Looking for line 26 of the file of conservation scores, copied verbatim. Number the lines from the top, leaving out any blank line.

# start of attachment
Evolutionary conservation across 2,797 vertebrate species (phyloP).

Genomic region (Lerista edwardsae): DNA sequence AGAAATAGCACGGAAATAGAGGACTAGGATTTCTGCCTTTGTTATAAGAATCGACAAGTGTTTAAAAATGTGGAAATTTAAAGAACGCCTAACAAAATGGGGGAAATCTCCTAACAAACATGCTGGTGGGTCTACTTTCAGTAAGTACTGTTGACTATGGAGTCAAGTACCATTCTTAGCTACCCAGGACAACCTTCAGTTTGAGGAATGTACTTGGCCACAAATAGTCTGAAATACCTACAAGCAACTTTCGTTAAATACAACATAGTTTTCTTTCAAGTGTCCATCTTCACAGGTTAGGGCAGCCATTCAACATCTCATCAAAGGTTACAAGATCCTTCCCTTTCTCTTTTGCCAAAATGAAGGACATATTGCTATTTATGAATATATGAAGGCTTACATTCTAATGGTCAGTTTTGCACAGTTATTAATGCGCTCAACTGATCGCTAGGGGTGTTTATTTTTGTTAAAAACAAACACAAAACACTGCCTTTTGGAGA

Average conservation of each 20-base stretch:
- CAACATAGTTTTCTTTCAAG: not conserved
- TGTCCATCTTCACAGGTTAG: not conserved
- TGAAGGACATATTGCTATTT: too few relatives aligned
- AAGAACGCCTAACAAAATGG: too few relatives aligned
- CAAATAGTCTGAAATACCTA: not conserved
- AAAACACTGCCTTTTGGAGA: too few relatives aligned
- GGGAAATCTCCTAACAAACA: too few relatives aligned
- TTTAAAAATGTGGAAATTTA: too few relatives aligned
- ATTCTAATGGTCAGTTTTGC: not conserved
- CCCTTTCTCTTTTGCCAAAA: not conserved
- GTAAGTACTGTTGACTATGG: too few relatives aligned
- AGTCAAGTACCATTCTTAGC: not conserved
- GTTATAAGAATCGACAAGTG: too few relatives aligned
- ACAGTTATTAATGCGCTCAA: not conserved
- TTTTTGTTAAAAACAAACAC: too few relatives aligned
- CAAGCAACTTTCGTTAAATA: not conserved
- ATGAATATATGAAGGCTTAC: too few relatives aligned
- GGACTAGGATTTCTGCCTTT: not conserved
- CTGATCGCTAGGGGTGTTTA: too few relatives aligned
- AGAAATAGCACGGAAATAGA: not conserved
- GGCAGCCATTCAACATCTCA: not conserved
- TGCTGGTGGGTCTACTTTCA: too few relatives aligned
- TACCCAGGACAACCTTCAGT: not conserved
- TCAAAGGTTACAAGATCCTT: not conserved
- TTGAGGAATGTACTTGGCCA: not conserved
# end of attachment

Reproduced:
- TACCCAGGACAACCTTCAGT: not conserved